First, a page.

The beard is cut out of 'fun fur' and is worn by tieing an elastic strap to the fur. It has a hole for their lips. It's ridiculous, and the kids love it. Buy a couple of grey costume wigs (el-cheapo online), or have bandanas or grey cloth for their heads. Finish dressing your "Josephs" by giving each a robe out of your costume locker, and a piece of wood (he was a carpenter, after all).

The teacher at this point should dress like an "angel reporter" and from here on in, act as if you ARE the angel who appeared to Joseph in his dream. The more you stay in character, the more fun and pointed the lesson will be.

Next, in costume, have them practice speaking like a carpenter in a deep gruff voice. This will warm up the kids and get them into character. Give them lines to repeat during the warmup, like: "Give me that board", and "What in the World is God up to?" and..."I suppose Jesus will be ordering me around as soon as he discovers he's the Messiah."

Matthew 1:18-25
Pass around the Bibles and have the kids read the story Joseph and the Angel using their best Joseph voices. Stop to ask Joseph a question or two, such as, "Joseph, how did you know it was an angel?" "How did you know it was God talking to you?" Let various Joseph's answer. As the angel, the teacher can counterpoint and offer his/her point of view.

Next, have the kids help you write out ANSWERS to several questions you have posted on the flipchart. These will be used a cue-cards and discussion starters. (This is the learning and life application step)

1. How do you think Joseph was going to tell Mary and Mary's family that he no longer wanted to marry her?

2. What was Joseph's initial reaction to the dream of an angel?

3. What kind of doubts might Joseph have had about this whole thing?

4. What was going through Joseph's mind when he was told he had to take his wife on a donkey 35 miles to Bethlehem?

5. What did Joseph think about there being no room at the inn? How did he calm down Mary?

6. What did Joseph probably say when the shepherd/Magi showed up?

7. Imagine Joseph praying to God as he watched Jesus become a toddler. What would Joseph have been WORRIED about?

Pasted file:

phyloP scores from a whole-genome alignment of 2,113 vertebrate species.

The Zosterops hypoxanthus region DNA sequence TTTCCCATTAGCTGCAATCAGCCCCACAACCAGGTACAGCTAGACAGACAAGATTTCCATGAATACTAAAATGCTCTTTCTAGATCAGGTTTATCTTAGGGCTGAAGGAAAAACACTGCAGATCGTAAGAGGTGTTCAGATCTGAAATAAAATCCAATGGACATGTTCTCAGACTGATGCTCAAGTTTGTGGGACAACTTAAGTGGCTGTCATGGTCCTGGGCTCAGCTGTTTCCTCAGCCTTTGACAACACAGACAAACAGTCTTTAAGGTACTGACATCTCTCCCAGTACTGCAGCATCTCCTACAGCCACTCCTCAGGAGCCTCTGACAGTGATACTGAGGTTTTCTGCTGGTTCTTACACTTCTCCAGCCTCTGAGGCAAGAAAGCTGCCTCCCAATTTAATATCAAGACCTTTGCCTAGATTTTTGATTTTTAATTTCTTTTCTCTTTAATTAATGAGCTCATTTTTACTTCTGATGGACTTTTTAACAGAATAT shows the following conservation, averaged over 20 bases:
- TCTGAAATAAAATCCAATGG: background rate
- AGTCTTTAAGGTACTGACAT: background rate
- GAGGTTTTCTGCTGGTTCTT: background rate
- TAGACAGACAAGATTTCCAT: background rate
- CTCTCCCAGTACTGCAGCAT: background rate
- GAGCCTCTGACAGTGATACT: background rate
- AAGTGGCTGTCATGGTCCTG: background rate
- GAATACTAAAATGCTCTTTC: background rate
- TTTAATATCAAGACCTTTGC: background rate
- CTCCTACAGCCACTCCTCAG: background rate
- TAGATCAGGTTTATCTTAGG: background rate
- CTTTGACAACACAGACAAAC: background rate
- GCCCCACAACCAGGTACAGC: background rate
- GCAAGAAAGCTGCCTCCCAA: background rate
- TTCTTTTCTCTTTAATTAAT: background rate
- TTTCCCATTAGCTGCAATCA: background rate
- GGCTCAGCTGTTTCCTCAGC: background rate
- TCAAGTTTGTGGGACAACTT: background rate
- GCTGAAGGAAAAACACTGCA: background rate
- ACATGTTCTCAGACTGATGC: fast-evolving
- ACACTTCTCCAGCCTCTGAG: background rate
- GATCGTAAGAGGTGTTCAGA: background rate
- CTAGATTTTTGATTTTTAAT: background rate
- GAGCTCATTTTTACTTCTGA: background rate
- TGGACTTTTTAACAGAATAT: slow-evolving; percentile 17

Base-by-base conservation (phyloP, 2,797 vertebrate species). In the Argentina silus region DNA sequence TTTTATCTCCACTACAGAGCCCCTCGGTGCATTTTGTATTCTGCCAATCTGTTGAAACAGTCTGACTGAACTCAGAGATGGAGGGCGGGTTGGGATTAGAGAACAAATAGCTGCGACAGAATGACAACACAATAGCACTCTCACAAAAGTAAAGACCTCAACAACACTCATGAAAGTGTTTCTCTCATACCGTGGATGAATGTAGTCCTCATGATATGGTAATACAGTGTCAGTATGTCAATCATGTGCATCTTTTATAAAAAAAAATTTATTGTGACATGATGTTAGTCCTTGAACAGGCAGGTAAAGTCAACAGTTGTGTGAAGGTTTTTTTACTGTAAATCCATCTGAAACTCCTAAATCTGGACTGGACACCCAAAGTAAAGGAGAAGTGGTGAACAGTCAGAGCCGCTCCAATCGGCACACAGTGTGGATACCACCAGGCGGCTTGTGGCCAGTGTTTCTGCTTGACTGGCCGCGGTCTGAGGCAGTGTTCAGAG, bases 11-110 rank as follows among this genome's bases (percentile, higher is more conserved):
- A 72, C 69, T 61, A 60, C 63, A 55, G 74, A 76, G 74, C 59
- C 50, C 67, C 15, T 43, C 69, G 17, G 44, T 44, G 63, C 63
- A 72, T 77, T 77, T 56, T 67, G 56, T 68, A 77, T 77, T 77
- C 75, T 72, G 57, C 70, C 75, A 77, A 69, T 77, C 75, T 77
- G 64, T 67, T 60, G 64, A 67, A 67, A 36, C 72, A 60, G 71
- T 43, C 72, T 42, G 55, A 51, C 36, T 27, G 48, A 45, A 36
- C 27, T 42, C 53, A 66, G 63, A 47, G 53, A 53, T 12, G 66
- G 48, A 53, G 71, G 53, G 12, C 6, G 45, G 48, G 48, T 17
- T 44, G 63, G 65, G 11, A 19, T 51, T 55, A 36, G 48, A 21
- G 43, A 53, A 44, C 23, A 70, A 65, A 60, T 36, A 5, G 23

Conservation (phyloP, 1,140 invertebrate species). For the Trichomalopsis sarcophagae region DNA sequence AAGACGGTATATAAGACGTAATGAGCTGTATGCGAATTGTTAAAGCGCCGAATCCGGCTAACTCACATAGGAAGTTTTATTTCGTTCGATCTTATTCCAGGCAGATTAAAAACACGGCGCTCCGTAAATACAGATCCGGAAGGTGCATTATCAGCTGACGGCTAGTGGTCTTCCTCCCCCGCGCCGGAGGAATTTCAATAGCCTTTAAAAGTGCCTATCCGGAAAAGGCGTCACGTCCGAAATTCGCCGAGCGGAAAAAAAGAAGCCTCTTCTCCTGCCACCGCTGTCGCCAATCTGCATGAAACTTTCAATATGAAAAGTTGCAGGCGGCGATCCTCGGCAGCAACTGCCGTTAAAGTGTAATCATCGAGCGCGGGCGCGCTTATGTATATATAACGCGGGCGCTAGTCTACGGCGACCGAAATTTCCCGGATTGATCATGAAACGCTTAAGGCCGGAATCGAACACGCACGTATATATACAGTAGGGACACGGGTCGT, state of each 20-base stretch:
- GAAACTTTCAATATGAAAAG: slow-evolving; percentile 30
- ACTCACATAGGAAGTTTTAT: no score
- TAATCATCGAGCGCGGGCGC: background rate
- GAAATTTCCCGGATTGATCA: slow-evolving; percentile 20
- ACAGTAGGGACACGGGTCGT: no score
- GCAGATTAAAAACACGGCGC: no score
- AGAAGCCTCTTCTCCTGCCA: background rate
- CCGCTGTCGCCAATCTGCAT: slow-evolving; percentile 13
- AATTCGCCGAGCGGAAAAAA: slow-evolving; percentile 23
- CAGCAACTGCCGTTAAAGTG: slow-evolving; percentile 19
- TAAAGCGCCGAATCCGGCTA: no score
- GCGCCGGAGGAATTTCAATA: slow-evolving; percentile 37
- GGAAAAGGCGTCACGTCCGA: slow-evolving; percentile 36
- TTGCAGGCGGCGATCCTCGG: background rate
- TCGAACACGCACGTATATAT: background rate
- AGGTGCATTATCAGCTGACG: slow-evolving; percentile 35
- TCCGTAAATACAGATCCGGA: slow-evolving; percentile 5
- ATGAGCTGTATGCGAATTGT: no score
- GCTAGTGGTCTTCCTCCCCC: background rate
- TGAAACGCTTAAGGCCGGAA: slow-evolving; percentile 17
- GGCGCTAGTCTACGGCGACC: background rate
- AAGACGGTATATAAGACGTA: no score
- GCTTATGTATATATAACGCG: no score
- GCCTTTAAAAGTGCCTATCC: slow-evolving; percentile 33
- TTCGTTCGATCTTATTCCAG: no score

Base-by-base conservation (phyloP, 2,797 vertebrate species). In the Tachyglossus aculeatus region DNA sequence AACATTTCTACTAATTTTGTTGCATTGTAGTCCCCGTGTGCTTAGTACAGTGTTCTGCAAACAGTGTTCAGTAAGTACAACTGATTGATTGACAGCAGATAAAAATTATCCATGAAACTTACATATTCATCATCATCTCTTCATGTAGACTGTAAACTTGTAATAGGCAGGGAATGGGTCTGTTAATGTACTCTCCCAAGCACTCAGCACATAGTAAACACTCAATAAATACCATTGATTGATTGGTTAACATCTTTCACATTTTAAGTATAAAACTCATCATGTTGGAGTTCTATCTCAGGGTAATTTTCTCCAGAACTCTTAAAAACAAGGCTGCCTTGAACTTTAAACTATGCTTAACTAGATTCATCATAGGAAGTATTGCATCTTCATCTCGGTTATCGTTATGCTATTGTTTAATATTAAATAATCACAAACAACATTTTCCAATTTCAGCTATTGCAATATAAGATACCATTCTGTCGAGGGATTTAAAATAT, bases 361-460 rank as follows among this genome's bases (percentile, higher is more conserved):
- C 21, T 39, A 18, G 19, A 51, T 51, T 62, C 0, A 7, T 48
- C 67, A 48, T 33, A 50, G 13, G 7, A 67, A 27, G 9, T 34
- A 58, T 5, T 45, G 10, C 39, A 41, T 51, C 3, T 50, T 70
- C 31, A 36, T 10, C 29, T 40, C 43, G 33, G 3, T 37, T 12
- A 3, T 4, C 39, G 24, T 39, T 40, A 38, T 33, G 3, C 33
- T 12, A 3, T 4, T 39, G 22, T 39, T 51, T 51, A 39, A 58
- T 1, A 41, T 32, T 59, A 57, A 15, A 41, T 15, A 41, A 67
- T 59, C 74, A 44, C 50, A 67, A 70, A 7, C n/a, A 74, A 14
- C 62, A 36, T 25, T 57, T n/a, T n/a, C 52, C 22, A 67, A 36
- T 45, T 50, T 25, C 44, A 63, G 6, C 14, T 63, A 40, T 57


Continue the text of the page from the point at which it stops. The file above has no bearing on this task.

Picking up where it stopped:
8. What ADVICE would Joseph give to people today about allowing their lives to be led by God? ...even if God asks hard things?

9. What ADVICE would Joseph give to Christians today about the BEST PART of the Birth of Jesus story? and what his son means for the world?



Our Angelic Reporter enters "The Twilight Zone" where there is a room full of "Josephs" all milling around. The angel reporter has a microphone and the whole thing is being videotaped. The reporter seems dumbfounded by all the Joes, but the Joes don't seem to think anything is wrong.

The reporter interviews the crowd of Josephs who are milling around with their wood. Different kids step forward to answer some questions, and the reporter can ask the same questions of various Josephs. It's the Twilight Zone, afterall.

The Angel Reporter asks questions from the flipchart and various Joes answer. Encourage AD-LIBBING. Trip over a few Jesus baby toys, for example. Throw some curveballs: "So tell me Joseph, do you change Jesus' diapers?" Does he like to spit his food?

It ends with a lot of hammering of wood as the Joseph's work together to try to make a bicycle for Jesus.

Hope you like this lesson sketch. It really depends on having the TEACHER being the REPORTER, and having a good sense of humor.

FINISH by using the song described below.

We originally did this with our older kids on a Wednesday evening fellowhship, and we let them take their beards home. Several of them wore the beards out into the hall, and the younger kids clamored to do it too, so we had them in there the next week.

We had the little kids finish by singing a Joseph Song that we had made up to the tune of --I don't remember the song but seeing all those Joe's singing it was worth the price of admission.

I've since heard Mercy Me's "Joseph's Lullaby" and recommend it for listening, and maybe even singing along (you can see it on YOUTUBE).

Locate the lyrics online and discuss them with your Josephs.

<>< Neil

Last edited by Lesson Forma-teer